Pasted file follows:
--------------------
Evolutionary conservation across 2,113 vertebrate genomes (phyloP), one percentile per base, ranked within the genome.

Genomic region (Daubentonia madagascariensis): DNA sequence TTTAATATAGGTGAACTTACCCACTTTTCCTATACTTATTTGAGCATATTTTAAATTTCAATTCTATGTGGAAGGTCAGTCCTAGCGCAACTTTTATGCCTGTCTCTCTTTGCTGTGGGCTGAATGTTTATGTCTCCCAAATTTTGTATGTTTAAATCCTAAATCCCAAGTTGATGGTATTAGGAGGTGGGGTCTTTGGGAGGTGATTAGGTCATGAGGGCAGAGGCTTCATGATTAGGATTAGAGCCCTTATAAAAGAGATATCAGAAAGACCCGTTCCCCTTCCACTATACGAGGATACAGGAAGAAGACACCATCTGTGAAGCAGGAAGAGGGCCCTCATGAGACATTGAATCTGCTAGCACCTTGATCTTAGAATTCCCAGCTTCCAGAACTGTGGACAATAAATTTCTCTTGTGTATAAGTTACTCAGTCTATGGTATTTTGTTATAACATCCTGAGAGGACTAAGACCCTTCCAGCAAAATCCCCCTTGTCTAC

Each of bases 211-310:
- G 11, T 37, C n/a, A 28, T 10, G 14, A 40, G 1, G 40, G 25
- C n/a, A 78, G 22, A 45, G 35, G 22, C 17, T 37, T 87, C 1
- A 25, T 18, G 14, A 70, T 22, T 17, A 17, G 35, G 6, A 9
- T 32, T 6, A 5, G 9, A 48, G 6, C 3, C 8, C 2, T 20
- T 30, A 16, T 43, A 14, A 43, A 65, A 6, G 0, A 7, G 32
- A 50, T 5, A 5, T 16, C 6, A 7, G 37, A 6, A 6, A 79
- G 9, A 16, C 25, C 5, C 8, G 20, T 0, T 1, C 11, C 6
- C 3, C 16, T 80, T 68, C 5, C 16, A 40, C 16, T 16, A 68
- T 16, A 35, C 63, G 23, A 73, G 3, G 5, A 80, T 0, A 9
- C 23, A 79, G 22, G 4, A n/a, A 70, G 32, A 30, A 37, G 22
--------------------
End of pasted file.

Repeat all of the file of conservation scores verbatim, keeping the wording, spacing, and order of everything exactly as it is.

Evolutionary conservation across 2,113 vertebrate genomes (phyloP), one percentile per base, ranked within the genome.

Genomic region (Daubentonia madagascariensis): DNA sequence TTTAATATAGGTGAACTTACCCACTTTTCCTATACTTATTTGAGCATATTTTAAATTTCAATTCTATGTGGAAGGTCAGTCCTAGCGCAACTTTTATGCCTGTCTCTCTTTGCTGTGGGCTGAATGTTTATGTCTCCCAAATTTTGTATGTTTAAATCCTAAATCCCAAGTTGATGGTATTAGGAGGTGGGGTCTTTGGGAGGTGATTAGGTCATGAGGGCAGAGGCTTCATGATTAGGATTAGAGCCCTTATAAAAGAGATATCAGAAAGACCCGTTCCCCTTCCACTATACGAGGATACAGGAAGAAGACACCATCTGTGAAGCAGGAAGAGGGCCCTCATGAGACATTGAATCTGCTAGCACCTTGATCTTAGAATTCCCAGCTTCCAGAACTGTGGACAATAAATTTCTCTTGTGTATAAGTTACTCAGTCTATGGTATTTTGTTATAACATCCTGAGAGGACTAAGACCCTTCCAGCAAAATCCCCCTTGTCTAC

Each of bases 211-310:
- G 11, T 37, C n/a, A 28, T 10, G 14, A 40, G 1, G 40, G 25
- C n/a, A 78, G 22, A 45, G 35, G 22, C 17, T 37, T 87, C 1
- A 25, T 18, G 14, A 70, T 22, T 17, A 17, G 35, G 6, A 9
- T 32, T 6, A 5, G 9, A 48, G 6, C 3, C 8, C 2, T 20
- T 30, A 16, T 43, A 14, A 43, A 65, A 6, G 0, A 7, G 32
- A 50, T 5, A 5, T 16, C 6, A 7, G 37, A 6, A 6, A 79
- G 9, A 16, C 25, C 5, C 8, G 20, T 0, T 1, C 11, C 6
- C 3, C 16, T 80, T 68, C 5, C 16, A 40, C 16, T 16, A 68
- T 16, A 35, C 63, G 23, A 73, G 3, G 5, A 80, T 0, A 9
- C 23, A 79, G 22, G 4, A n/a, A 70, G 32, A 30, A 37, G 22